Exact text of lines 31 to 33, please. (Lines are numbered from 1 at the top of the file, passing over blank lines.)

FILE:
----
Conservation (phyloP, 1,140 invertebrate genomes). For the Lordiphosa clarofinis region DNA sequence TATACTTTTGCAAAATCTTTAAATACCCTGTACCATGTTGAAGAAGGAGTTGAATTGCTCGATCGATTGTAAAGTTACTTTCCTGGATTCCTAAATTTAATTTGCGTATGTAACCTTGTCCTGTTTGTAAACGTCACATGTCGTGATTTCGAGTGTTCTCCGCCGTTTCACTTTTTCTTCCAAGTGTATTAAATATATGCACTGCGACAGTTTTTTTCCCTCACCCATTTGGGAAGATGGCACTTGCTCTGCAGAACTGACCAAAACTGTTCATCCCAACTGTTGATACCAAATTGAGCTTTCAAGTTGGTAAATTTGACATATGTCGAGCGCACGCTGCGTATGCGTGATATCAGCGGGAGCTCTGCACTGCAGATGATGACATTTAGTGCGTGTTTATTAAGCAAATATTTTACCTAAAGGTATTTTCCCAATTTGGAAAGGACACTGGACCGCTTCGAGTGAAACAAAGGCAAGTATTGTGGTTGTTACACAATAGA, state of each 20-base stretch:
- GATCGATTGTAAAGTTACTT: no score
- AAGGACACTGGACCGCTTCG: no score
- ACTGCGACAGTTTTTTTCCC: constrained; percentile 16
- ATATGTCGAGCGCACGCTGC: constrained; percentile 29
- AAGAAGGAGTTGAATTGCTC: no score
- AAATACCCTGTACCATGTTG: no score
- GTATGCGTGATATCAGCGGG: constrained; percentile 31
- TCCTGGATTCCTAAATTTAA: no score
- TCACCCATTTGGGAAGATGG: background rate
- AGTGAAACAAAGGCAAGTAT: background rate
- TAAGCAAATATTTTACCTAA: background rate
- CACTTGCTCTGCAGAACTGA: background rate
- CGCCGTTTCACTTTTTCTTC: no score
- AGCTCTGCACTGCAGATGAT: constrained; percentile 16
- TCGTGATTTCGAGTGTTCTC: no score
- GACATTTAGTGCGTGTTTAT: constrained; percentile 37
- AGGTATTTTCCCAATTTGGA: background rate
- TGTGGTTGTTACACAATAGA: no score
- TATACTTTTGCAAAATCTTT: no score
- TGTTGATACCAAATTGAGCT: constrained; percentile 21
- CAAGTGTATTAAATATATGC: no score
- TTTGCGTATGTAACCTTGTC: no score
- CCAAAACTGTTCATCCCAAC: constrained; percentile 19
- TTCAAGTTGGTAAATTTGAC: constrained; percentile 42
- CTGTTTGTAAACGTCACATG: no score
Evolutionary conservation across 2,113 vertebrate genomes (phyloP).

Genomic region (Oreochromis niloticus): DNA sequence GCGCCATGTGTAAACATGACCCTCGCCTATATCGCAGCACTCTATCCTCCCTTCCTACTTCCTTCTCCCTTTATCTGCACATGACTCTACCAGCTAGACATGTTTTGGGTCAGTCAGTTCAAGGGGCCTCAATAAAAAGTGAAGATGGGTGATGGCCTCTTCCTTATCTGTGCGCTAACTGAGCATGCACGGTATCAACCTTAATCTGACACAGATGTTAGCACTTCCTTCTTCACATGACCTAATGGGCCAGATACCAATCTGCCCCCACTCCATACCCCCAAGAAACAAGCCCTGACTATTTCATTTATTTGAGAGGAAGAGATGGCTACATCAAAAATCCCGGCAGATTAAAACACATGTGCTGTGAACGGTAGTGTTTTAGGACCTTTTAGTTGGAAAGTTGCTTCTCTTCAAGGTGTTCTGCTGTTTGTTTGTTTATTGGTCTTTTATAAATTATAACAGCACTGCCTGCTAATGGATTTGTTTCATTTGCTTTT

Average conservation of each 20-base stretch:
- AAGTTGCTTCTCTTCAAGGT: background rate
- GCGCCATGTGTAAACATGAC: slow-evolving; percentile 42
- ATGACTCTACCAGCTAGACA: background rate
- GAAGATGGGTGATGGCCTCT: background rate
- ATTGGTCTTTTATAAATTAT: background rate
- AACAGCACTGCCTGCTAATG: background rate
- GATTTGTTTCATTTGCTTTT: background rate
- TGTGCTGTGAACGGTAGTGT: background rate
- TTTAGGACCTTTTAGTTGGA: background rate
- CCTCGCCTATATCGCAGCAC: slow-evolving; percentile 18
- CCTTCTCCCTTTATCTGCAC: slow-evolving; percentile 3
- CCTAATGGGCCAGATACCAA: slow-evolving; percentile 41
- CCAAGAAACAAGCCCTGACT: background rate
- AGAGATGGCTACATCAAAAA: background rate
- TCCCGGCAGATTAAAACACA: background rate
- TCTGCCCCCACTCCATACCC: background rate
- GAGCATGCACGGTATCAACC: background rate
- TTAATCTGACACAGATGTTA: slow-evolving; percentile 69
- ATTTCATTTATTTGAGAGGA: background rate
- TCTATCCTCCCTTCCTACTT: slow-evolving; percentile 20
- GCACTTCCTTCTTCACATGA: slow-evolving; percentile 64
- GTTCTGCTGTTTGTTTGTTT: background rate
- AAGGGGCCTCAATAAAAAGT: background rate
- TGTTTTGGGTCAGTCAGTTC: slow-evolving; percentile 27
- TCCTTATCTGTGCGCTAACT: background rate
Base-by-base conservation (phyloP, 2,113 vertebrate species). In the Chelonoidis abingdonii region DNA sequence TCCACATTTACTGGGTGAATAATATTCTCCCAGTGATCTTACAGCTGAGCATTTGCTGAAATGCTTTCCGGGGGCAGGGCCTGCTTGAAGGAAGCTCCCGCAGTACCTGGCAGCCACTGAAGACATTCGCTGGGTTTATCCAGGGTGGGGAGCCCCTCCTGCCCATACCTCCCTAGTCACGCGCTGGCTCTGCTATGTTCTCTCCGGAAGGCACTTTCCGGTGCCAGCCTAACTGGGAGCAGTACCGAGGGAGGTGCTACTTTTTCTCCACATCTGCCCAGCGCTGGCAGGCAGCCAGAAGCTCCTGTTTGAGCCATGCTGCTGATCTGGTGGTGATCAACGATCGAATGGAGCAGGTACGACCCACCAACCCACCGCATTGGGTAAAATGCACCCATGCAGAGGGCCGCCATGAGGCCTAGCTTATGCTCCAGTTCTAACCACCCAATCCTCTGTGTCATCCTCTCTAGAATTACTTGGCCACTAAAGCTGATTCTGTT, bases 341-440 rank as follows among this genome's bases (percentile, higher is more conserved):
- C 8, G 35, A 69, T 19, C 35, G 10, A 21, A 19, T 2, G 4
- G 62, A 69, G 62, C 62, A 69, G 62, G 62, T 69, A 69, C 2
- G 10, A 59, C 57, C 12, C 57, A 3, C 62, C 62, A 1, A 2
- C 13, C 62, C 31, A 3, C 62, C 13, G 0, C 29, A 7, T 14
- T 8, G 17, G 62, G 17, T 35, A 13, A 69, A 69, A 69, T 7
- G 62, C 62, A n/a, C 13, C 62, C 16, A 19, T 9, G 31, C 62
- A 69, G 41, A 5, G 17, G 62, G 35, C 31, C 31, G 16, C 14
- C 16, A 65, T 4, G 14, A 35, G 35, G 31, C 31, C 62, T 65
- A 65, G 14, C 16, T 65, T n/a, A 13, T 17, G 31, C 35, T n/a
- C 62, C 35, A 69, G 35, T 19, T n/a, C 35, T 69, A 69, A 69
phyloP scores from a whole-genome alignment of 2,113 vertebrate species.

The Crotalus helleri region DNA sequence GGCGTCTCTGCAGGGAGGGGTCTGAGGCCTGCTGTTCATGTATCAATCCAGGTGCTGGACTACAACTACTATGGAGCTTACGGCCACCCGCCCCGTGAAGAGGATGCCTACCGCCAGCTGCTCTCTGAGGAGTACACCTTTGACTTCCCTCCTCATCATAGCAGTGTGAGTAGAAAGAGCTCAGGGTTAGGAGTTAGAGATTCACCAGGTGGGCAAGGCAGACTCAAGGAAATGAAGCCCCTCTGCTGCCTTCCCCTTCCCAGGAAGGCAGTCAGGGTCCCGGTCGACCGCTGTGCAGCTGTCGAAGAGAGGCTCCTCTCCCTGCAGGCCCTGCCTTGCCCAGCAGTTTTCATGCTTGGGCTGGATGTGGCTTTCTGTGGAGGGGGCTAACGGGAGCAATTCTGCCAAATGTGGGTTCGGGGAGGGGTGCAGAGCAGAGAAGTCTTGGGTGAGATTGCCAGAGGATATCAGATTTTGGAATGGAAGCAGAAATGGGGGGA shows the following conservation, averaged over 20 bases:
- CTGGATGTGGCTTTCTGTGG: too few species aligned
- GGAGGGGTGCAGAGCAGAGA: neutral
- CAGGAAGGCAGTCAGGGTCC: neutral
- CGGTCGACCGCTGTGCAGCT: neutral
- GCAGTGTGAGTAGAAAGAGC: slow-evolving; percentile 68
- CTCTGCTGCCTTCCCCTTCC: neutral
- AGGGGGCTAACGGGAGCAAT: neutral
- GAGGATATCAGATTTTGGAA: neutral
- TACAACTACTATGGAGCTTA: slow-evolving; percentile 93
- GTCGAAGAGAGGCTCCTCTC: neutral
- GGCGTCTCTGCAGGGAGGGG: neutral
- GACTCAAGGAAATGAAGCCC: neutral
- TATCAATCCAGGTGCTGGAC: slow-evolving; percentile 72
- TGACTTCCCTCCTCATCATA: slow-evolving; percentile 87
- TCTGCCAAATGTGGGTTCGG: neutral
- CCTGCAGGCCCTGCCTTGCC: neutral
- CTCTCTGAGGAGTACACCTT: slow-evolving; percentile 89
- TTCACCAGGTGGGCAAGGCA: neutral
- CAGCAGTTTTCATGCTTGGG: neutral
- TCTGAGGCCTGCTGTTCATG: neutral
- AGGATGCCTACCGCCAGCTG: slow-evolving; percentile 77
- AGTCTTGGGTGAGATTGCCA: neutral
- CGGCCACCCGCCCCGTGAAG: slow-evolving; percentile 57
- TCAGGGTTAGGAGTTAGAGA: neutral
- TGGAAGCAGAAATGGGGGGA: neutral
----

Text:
- GCGCCATGTGTAAACATGAC: slow-evolving; percentile 42
- ATGACTCTACCAGCTAGACA: background rate
- GAAGATGGGTGATGGCCTCT: background rate